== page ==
Preschool panicking


This Dave Barry column was published October 31, 2004

So my wife and I went to this meeting at our daughter's preschool. The purpose was to give us helpful information about our kindergarten options.

Let me just say, as a parent: AIEEEEEEEEEEE.

Centuries ago, when I was a small hairless preschool child in Armonk, N.Y., kindergarten was simple. When you turned 5, you enrolled in Wampus Elementary and attended Miss Gregory's kindergarten class, where you made hideous refrigerator art from construction paper and paste. There were no other curriculum options, unless you count the option of, when Miss Gregory was not looking, eating the paste.

I honestly thought it would be pretty much the same thing for our daughter. I mean, we live near an elementary school. It has a kindergarten. I figured Sophie would attend kindergarten there. I was an idiot.

It turns out that this is not about kindergarten at all. This is about LIFE. And when I say "life, " I of course mean, "Harvard." You need to get your child into the right kindergarten program, so that she can get into the right elementary-school program, without which she cannot get into the right middle-school program, without which she can't get into the right high-school program, which means SHE WILL NOT GET INTO HARVARD AND ALL BECAUSE YOU FLUSHED HER LIFE DOWN THE TOILET BY PICKING THE WRONG KINDERGARTEN WHEN SHE WAS 5 YEARS OLD YOU WORTHLESS UNCARING PARENTAL SCUM.

I know what you're thinking. You're thinking: "That's ridiculous! You can't wait until your child is 5 years old to start thinking about Harvard! You have to start MUCH sooner!"

This is true. In certain places, by which I mean Manhattan Island, serious parents start obsessing about Harvard before their child is, technically, born. They spend their evenings shouting the algebraic equations in the general direction of the womb so the child will have an edge during the intensely competitive process of applying for New York City's exclusive private preschools - yes, PREschools - where tuition can run - and I am not making this figure up - well over $15,000 a year. If you're wondering how on earth a preschool can get away with charging that kind of money, the answer is three words: really delicious paste.

But seriously, the question is: Why are these parents willing to go to such extremes, and spend so much money, to get a child into a certain nursery school? The answer is: They're insane.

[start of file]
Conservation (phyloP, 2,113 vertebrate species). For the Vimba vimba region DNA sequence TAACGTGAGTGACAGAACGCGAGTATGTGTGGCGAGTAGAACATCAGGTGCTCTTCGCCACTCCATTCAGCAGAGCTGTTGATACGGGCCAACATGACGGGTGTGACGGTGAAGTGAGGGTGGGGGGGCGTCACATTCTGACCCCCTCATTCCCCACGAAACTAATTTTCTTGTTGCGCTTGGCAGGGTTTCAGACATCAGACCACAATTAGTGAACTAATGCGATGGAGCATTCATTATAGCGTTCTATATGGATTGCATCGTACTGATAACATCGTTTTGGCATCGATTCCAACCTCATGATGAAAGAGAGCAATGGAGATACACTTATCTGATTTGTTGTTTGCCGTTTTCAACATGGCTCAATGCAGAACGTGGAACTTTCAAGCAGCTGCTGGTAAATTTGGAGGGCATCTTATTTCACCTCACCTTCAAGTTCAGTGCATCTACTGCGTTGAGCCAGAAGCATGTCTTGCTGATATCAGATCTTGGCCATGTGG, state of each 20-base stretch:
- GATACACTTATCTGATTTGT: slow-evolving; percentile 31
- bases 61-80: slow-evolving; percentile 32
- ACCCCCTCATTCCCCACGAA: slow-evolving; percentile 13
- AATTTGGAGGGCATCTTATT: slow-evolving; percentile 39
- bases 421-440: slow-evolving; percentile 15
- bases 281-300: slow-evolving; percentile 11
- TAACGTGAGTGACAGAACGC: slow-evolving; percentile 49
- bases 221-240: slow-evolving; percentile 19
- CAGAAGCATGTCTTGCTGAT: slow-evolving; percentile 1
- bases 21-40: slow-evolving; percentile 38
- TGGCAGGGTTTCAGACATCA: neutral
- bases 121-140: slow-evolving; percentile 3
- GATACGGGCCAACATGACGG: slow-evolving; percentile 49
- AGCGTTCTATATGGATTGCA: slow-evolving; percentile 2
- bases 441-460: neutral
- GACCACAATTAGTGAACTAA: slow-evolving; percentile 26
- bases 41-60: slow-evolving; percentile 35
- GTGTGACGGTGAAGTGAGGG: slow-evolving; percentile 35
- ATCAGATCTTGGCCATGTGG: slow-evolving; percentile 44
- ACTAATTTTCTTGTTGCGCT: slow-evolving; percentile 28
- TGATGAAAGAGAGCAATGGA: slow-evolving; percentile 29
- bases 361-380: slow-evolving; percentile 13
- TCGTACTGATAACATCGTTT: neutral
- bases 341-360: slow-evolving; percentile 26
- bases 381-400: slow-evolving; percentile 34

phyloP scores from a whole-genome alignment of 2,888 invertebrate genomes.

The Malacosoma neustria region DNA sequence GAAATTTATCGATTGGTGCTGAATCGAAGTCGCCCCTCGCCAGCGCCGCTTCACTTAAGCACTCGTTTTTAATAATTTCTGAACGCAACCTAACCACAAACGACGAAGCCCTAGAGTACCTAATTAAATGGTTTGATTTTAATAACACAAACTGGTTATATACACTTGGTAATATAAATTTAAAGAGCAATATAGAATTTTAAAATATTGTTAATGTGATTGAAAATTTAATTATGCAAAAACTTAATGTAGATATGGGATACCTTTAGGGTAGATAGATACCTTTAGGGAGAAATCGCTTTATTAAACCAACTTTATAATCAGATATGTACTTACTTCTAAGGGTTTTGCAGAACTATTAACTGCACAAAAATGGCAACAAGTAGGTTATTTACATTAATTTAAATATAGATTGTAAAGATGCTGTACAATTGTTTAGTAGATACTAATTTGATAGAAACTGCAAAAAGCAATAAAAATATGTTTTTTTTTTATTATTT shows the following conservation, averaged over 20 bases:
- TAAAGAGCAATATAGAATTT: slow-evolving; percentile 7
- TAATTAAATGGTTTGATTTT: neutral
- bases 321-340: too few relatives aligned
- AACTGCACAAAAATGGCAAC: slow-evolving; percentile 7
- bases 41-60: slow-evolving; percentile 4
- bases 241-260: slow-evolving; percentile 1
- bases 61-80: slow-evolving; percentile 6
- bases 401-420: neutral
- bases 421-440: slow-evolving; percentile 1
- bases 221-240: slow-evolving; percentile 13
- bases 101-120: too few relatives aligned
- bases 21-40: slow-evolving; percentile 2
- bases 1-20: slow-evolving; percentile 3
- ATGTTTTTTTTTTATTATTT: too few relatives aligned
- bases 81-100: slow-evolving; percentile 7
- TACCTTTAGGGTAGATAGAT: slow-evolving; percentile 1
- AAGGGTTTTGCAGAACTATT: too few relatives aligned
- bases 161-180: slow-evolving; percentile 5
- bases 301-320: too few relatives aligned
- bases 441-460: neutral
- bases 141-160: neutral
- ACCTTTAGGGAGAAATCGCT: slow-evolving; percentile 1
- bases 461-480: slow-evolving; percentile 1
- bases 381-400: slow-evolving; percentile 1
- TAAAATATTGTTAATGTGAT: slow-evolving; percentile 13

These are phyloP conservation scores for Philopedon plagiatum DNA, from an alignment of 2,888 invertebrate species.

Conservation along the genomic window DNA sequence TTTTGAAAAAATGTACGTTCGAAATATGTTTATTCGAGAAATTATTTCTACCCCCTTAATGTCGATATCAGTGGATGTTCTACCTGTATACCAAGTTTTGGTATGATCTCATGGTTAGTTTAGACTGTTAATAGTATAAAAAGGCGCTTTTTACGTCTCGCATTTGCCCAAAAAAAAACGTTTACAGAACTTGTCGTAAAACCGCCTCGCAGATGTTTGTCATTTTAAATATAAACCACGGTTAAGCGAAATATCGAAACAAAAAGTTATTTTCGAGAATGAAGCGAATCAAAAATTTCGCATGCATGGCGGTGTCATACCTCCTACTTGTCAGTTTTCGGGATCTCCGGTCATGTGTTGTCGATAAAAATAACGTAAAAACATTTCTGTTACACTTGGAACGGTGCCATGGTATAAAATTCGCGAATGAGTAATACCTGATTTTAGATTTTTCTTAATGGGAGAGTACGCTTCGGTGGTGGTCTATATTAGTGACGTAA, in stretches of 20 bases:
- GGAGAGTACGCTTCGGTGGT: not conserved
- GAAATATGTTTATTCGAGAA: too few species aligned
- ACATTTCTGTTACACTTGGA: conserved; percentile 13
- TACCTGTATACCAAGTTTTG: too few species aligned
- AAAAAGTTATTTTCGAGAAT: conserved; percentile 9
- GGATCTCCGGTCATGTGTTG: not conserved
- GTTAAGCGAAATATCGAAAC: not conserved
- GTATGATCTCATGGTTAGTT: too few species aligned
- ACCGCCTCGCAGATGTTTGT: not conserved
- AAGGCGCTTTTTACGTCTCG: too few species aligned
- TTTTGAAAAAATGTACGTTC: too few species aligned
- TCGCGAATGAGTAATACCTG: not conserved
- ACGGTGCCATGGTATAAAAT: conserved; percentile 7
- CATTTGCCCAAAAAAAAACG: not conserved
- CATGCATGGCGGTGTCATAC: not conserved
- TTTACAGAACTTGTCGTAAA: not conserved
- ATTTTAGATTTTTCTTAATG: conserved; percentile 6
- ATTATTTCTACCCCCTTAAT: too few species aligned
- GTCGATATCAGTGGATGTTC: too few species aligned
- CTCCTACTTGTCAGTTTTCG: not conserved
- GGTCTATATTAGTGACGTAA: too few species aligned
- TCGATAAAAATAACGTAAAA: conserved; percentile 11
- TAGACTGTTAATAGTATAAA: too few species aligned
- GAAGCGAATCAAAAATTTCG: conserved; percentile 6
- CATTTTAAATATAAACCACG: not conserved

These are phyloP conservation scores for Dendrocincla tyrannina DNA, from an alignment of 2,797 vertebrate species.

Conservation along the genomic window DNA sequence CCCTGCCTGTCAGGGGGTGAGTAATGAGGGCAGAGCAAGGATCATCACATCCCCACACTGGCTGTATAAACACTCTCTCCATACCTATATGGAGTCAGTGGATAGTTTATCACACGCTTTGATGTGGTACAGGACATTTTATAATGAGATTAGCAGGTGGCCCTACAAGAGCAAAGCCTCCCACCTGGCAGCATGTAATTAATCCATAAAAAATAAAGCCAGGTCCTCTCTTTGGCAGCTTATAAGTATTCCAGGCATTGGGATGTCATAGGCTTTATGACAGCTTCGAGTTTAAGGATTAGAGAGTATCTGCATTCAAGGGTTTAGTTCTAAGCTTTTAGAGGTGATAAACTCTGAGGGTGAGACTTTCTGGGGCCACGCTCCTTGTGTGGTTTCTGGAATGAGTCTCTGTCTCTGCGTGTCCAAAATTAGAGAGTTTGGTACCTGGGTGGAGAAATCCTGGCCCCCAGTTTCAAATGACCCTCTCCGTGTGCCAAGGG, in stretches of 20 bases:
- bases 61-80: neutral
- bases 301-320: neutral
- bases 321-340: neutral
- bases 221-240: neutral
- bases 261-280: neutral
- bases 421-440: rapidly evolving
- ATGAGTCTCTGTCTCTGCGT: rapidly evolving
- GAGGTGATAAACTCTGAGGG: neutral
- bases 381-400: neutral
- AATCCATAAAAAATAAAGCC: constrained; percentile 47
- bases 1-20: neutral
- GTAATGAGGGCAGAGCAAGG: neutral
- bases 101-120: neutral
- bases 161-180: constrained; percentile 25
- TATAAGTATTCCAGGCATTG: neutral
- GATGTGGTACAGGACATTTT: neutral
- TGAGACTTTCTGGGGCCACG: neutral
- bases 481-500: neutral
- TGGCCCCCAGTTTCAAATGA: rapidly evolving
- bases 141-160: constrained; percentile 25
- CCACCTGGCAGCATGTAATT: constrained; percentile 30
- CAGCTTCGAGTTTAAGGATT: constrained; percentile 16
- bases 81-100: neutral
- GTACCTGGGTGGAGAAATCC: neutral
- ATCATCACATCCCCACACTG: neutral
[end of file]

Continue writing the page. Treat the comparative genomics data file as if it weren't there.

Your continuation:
No, that's unfair. They're simply people who want their children to have every possible academic advantage so they can get into Harvard, which admits only extremely high achievers, which a lot of the time means students whose parents have driven themselves insane.

But it's not their fault! It's Harvard's fault! Harvard could do this nation a great service by changing its admission policies. Imagine if, instead of accepting a typical applicant who is class president AND valedictorian AND star athlete AND active in community affairs, Harvard started selecting applicants based on, say, their ability to burp the theme song from Gilligan's Island. Wouldn't that be wonderful? Wouldn't that cause these Harvard-crazed hyper-parents to chill out and allow their kids to just be kids?

No, it would not. It would create a huge demand for burping tutors.

But getting back to our kindergarten meeting: We went in there navely thinking we were going to find out how to enroll our daughter in our local kindergarten. Instead we spent 90 minutes finding out that we had all these options: Did we want our daughter to be in a magnet program? What kind? International studies? Math and science? Performing arts? How about a charter school? Or maybe a gifted program? And should it be integrated gifted? Or pullout gifted? Or learning disabled? Or learning disabled gifted? And what about private school?

These options, and many more, were explained to us by two nice, knowledgeable, thoughtful people with long experience in the local schools. They urged us to visit different schools and ask many questions before making our kindergarten decision. They stressed that every child is different and there is no right answer. I think I speak for every parent in the room when I say that I came out of there truly believing that, whatever choice we ended up making for our daughter, it would somehow be wrong and she would NOT GET INTO HARVARD.

After the meeting, we went home and relieved the babysitter. Our daughter was wearing her Ariel the Mermaid outfit. She is deeply into being a mermaid. If there were a gifted mermaid magnet kindergarten program, that would be her first choice. And, for that matter, mine. Assuming they have decent paste.

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